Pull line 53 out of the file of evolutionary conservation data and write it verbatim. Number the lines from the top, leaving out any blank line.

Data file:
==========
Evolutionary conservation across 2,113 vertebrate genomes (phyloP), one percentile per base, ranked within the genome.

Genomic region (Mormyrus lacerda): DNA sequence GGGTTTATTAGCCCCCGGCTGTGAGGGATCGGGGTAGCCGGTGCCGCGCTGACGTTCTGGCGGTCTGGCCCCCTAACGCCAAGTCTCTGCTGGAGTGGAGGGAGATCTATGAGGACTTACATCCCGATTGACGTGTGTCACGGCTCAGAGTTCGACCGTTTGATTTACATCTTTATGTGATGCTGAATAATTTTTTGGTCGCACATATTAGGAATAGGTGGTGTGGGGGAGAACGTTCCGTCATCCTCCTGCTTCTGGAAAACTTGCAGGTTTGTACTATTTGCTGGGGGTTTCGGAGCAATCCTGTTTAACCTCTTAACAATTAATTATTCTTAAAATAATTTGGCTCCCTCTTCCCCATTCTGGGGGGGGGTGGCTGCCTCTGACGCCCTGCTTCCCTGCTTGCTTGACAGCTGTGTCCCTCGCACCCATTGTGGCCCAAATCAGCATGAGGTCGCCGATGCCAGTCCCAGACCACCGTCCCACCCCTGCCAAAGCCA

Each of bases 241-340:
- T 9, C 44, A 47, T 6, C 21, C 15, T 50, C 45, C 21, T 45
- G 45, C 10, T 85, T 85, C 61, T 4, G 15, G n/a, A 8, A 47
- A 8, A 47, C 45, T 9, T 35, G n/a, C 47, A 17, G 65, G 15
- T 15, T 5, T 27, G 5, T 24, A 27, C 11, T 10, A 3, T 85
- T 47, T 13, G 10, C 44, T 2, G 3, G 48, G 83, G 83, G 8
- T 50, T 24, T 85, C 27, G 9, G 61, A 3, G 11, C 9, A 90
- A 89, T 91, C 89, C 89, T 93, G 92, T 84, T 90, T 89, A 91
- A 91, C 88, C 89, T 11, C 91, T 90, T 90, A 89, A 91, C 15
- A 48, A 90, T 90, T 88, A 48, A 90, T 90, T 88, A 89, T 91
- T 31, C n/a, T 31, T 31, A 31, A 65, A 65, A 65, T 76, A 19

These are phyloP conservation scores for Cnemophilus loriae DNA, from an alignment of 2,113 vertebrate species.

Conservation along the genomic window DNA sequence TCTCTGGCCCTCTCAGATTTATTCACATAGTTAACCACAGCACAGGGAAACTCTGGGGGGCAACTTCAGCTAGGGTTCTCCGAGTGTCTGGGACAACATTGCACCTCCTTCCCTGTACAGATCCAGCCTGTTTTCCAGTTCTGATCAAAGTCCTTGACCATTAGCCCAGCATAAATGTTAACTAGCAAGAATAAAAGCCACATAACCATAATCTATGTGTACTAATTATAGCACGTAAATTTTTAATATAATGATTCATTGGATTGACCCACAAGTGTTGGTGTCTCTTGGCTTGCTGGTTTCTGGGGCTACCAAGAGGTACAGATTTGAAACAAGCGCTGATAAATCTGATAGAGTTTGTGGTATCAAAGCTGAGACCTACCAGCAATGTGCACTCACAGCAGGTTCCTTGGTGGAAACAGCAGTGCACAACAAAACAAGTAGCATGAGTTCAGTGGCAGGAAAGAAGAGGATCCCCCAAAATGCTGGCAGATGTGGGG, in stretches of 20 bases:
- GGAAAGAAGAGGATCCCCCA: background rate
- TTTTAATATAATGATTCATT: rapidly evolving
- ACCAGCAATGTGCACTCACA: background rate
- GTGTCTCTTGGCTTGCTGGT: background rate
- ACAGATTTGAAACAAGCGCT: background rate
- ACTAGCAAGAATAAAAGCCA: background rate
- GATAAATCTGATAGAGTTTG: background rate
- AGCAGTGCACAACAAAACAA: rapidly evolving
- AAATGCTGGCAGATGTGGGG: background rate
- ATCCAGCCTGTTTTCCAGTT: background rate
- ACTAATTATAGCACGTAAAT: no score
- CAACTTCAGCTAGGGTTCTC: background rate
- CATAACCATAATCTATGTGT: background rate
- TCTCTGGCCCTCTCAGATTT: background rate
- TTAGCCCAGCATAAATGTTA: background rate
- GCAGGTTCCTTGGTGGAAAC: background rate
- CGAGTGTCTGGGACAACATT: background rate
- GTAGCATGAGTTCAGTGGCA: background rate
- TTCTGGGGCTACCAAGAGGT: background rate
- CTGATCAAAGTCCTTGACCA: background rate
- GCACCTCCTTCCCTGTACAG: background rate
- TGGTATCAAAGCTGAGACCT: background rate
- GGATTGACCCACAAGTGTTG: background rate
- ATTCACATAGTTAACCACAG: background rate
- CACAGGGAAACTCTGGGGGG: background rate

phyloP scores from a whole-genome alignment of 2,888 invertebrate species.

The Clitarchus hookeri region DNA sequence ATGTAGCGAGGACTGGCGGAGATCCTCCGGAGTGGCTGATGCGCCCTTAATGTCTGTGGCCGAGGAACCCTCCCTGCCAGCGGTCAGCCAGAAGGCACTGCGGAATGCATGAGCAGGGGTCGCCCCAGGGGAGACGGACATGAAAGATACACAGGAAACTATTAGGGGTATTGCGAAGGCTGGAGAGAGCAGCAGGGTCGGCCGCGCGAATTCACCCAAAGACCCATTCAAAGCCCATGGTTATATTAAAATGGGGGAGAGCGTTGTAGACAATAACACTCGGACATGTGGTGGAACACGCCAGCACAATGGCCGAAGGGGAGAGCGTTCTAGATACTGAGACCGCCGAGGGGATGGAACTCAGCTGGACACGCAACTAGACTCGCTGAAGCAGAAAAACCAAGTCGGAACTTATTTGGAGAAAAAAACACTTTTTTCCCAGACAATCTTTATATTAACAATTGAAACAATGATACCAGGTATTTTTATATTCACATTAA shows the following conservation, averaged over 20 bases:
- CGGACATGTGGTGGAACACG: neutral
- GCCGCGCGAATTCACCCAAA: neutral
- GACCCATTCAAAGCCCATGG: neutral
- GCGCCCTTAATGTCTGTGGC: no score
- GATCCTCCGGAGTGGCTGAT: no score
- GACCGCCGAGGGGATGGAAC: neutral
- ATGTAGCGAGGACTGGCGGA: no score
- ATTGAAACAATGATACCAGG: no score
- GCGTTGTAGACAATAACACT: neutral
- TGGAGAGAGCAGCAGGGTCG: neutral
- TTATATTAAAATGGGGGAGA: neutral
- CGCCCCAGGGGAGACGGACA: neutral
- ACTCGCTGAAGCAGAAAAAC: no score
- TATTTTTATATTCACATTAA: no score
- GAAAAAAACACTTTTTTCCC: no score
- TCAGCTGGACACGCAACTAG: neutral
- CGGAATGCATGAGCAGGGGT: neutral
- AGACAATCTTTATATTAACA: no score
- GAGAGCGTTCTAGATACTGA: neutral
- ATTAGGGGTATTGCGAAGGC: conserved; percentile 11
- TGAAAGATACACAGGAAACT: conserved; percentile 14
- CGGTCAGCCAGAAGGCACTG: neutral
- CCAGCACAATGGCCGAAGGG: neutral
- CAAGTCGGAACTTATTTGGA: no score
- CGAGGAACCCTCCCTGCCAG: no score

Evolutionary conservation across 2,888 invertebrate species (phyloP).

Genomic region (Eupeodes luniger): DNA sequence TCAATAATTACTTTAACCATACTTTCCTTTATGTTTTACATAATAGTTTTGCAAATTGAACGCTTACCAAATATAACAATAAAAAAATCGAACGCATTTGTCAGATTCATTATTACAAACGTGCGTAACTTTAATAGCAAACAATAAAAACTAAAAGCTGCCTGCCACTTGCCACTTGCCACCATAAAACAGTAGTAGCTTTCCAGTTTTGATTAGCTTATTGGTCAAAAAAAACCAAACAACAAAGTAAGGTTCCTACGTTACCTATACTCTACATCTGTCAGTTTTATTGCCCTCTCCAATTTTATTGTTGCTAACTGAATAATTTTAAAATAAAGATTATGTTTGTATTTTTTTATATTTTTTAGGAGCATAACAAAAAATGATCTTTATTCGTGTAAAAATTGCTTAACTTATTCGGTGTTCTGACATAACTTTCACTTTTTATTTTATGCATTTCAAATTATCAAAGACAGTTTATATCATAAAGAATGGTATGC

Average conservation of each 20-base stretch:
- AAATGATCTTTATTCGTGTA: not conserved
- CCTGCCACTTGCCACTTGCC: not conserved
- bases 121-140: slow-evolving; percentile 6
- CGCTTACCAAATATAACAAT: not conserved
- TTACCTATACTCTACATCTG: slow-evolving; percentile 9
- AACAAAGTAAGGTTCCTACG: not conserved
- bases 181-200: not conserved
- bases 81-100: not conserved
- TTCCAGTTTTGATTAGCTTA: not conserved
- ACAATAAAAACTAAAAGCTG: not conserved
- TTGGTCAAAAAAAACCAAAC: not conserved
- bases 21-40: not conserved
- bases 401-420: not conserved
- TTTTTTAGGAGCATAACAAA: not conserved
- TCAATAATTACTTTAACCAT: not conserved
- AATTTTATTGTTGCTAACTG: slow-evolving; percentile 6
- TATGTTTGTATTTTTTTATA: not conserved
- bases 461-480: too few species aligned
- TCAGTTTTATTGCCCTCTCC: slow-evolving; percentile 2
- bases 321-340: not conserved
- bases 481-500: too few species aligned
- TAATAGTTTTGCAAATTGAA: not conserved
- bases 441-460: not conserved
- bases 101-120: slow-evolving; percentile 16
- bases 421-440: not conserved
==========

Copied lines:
- TTATATTAAAATGGGGGAGA: neutral